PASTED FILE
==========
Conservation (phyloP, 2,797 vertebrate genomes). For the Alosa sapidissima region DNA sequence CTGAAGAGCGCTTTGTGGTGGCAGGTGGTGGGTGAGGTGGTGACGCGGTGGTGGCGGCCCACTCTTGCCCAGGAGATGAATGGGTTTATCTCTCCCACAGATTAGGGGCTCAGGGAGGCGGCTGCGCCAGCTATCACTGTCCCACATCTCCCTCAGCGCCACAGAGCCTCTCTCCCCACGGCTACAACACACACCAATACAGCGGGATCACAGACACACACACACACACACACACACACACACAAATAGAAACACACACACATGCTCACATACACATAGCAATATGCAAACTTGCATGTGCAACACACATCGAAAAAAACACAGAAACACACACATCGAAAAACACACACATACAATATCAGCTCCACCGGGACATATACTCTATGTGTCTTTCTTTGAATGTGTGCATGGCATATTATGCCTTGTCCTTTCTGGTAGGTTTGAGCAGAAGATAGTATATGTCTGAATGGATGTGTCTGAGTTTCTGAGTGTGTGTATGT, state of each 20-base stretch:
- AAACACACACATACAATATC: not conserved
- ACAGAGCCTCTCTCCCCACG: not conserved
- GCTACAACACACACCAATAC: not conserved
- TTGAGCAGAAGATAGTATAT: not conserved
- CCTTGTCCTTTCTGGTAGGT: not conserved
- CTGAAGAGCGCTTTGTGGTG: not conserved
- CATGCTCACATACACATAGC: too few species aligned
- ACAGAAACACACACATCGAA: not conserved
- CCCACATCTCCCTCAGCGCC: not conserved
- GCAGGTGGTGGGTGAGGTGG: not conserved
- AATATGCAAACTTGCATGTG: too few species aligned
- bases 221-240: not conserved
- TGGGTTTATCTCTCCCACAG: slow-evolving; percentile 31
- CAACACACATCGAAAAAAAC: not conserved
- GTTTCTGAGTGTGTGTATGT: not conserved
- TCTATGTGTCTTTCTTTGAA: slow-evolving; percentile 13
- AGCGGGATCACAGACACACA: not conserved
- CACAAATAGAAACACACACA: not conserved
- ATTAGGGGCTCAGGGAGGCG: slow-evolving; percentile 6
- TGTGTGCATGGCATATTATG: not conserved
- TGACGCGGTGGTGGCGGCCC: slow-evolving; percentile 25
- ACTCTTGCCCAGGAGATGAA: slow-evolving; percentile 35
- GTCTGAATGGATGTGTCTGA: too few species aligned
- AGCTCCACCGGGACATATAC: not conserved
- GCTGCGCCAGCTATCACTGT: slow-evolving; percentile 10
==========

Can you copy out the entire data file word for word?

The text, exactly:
Conservation (phyloP, 2,797 vertebrate genomes). For the Alosa sapidissima region DNA sequence CTGAAGAGCGCTTTGTGGTGGCAGGTGGTGGGTGAGGTGGTGACGCGGTGGTGGCGGCCCACTCTTGCCCAGGAGATGAATGGGTTTATCTCTCCCACAGATTAGGGGCTCAGGGAGGCGGCTGCGCCAGCTATCACTGTCCCACATCTCCCTCAGCGCCACAGAGCCTCTCTCCCCACGGCTACAACACACACCAATACAGCGGGATCACAGACACACACACACACACACACACACACACACAAATAGAAACACACACACATGCTCACATACACATAGCAATATGCAAACTTGCATGTGCAACACACATCGAAAAAAACACAGAAACACACACATCGAAAAACACACACATACAATATCAGCTCCACCGGGACATATACTCTATGTGTCTTTCTTTGAATGTGTGCATGGCATATTATGCCTTGTCCTTTCTGGTAGGTTTGAGCAGAAGATAGTATATGTCTGAATGGATGTGTCTGAGTTTCTGAGTGTGTGTATGT, state of each 20-base stretch:
- AAACACACACATACAATATC: not conserved
- ACAGAGCCTCTCTCCCCACG: not conserved
- GCTACAACACACACCAATAC: not conserved
- TTGAGCAGAAGATAGTATAT: not conserved
- CCTTGTCCTTTCTGGTAGGT: not conserved
- CTGAAGAGCGCTTTGTGGTG: not conserved
- CATGCTCACATACACATAGC: too few species aligned
- ACAGAAACACACACATCGAA: not conserved
- CCCACATCTCCCTCAGCGCC: not conserved
- GCAGGTGGTGGGTGAGGTGG: not conserved
- AATATGCAAACTTGCATGTG: too few species aligned
- bases 221-240: not conserved
- TGGGTTTATCTCTCCCACAG: slow-evolving; percentile 31
- CAACACACATCGAAAAAAAC: not conserved
- GTTTCTGAGTGTGTGTATGT: not conserved
- TCTATGTGTCTTTCTTTGAA: slow-evolving; percentile 13
- AGCGGGATCACAGACACACA: not conserved
- CACAAATAGAAACACACACA: not conserved
- ATTAGGGGCTCAGGGAGGCG: slow-evolving; percentile 6
- TGTGTGCATGGCATATTATG: not conserved
- TGACGCGGTGGTGGCGGCCC: slow-evolving; percentile 25
- ACTCTTGCCCAGGAGATGAA: slow-evolving; percentile 35
- GTCTGAATGGATGTGTCTGA: too few species aligned
- AGCTCCACCGGGACATATAC: not conserved
- GCTGCGCCAGCTATCACTGT: slow-evolving; percentile 10